Agree Porkbellylover on needing to consider going down to one income if kids are brought into the mix. Would be easy to loan the max but we'd be caught out once kids come along.
     
    Perthguy likes this.
  10. hammer

    hammer Well-Known Member

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    Darwin
    We were in a similar position to you recently and we decided to buy something much cheaper than we could afford. The thinking was that PPOR debt can slow you down in the future and stress the marriage.

    The benefits of less PPOR debt are not just financial.

    Also, If you can, try and keep to a one car household. Cars cost over $100/wk once you factor everything in. That $100 will make a big difference whilst you are starting out.

    So if it were me....
    I'd be getting something cheap and cheerful for around 300-400k near a train station. Do it up, smash the loan then move on. You can still do this in Melbourne.
     
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  11. Junior

    Junior Member

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    Where would one find this??
     
  12. hammer

    hammer Well-Known Member

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    Townhouses and old units further out.

    It's doable.
     
  13. Big Will

    Big Will Well-Known Member

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    @Toby999 Do what you like but I am more of the conservative.

    Taking on a mortgage of pretty much 1M is a lot of money to be forking out at a young age. I picked 1M as you have no deposit and you would need to include purchasing costs and it makes maths a hole lot simpler. The interest on 1M is 40k p.a. after tax at 4% or $770 pw. However when rates rise (they will) that 1% difference is another 10k p.a. you will need to find or nearly $200 p.w just to pay the mortgage.

    You might be okay doing this right now but as you have mentioned kids might happen and that will take your wife out of work for a couple of month. Typically most mothers I know look for 6 months - 1 year if given a choice, this comes from the mothers group my wife was apart of.

    Another thing you should be considering when taking on large amounts of debt is insurance, life, tpd, truama, income, health, build & contents. These all add up and in most cases will either be new insurances you should be taking up or if you have some then you should be increasing it. Again I look at the bad picture because things can happen when you least expect. If I was on my deathbed I could go a whole lot easier knowing i am not leaving my wife and daughter in financial hardship of having to sell anything and they can still live the life I wanted them to have.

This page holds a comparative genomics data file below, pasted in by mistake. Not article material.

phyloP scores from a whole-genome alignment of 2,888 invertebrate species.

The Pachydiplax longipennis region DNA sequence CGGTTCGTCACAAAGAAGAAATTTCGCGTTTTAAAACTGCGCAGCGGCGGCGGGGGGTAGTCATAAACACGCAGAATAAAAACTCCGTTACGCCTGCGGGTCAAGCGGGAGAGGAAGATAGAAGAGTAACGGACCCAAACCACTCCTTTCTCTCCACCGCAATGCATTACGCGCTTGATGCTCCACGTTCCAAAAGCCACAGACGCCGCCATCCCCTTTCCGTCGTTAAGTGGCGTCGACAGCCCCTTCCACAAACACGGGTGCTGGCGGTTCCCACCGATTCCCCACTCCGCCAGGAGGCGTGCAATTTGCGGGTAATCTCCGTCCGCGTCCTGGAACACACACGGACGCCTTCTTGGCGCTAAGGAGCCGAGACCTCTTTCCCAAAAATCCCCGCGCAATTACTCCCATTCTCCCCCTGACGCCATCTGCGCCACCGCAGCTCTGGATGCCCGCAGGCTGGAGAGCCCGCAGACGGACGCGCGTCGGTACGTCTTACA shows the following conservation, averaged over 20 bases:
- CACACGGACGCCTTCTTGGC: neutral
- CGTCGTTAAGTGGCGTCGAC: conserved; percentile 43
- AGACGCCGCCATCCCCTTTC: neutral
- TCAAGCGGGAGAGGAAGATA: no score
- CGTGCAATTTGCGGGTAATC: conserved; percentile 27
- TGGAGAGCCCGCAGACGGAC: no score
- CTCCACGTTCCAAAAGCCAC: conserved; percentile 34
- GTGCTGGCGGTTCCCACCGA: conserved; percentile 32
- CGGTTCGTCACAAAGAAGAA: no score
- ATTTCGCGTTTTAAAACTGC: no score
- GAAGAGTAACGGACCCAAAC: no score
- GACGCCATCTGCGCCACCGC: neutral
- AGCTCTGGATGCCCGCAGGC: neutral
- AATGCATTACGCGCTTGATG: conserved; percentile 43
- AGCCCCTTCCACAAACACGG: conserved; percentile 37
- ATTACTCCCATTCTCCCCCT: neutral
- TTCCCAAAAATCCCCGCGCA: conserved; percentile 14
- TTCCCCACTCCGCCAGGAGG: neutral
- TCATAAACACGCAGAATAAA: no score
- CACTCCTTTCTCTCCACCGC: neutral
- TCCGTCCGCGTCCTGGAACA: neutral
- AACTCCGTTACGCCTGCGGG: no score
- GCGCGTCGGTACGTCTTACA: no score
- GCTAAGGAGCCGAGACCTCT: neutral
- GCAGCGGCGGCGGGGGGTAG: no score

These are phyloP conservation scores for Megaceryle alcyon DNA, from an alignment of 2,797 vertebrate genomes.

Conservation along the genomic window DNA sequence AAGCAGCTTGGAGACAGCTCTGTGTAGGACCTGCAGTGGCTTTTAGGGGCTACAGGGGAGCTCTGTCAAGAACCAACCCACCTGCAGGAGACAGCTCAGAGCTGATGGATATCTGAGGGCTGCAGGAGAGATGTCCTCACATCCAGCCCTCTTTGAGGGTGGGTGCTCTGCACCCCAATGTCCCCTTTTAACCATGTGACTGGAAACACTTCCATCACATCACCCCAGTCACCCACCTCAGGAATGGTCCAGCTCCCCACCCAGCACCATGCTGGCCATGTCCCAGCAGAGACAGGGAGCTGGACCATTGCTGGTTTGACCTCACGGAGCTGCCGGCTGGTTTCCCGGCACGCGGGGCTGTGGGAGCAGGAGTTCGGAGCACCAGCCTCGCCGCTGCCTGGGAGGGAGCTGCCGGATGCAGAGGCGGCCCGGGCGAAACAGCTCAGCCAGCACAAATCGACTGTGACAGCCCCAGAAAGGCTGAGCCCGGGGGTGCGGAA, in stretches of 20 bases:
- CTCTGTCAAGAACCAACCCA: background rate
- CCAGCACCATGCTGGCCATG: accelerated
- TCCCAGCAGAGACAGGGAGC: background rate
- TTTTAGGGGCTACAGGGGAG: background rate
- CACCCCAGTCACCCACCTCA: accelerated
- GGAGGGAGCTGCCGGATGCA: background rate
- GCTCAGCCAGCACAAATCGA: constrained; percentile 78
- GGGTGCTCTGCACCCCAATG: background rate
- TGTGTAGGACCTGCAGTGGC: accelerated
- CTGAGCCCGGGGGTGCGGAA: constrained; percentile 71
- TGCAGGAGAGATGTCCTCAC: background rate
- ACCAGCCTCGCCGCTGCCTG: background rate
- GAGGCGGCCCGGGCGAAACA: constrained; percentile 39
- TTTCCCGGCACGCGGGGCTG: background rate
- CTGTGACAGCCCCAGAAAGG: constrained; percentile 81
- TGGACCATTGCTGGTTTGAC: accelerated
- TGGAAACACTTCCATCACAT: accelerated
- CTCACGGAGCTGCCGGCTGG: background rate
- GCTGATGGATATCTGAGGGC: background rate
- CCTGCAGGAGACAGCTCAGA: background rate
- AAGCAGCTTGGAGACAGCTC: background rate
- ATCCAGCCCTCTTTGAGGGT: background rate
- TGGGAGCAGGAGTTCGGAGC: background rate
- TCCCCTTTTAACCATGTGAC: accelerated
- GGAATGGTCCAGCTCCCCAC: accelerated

We are slightly older than you (30) and so is my wife and we have a 2yo girl (see avatar). We are looking at purchasing our second house. The PPOR we live in was purchased for 500k and had a bank value of 750k a couple of months ago.

    Our options could of been sell and buy a 1M+ pad, however this will give us huge amounts of non deductible debt and we are 100% of the servicing. Our loan would of been less than your (due to PPOR sale price ~350k+ is ours) and our incomes are slightly more.

    Instead we are looking at getting an IP property to assist us in 'climbing the ladder' but our income will grow instead as we will have rent money to assist.

    I guess what I am trying to say is start something smaller and build up... If the FHOG is up to 600k it is like the government might be telling you something :).

    Yes there areas are not going to be as nice as some of the locations you mentioned but remember this is your FIRST house not your LAST or only home.
     
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  14. G TOWN

    G TOWN Well-Known Member

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    Try Werribee south of Synnot or Sunbury.

    Both well connected by public transport, both have their own nearby town centres too. My personal preference would be Sunbury (purely for liveability factors, I love the country feel of the place) but you could do well with a southside beauty in Werribee.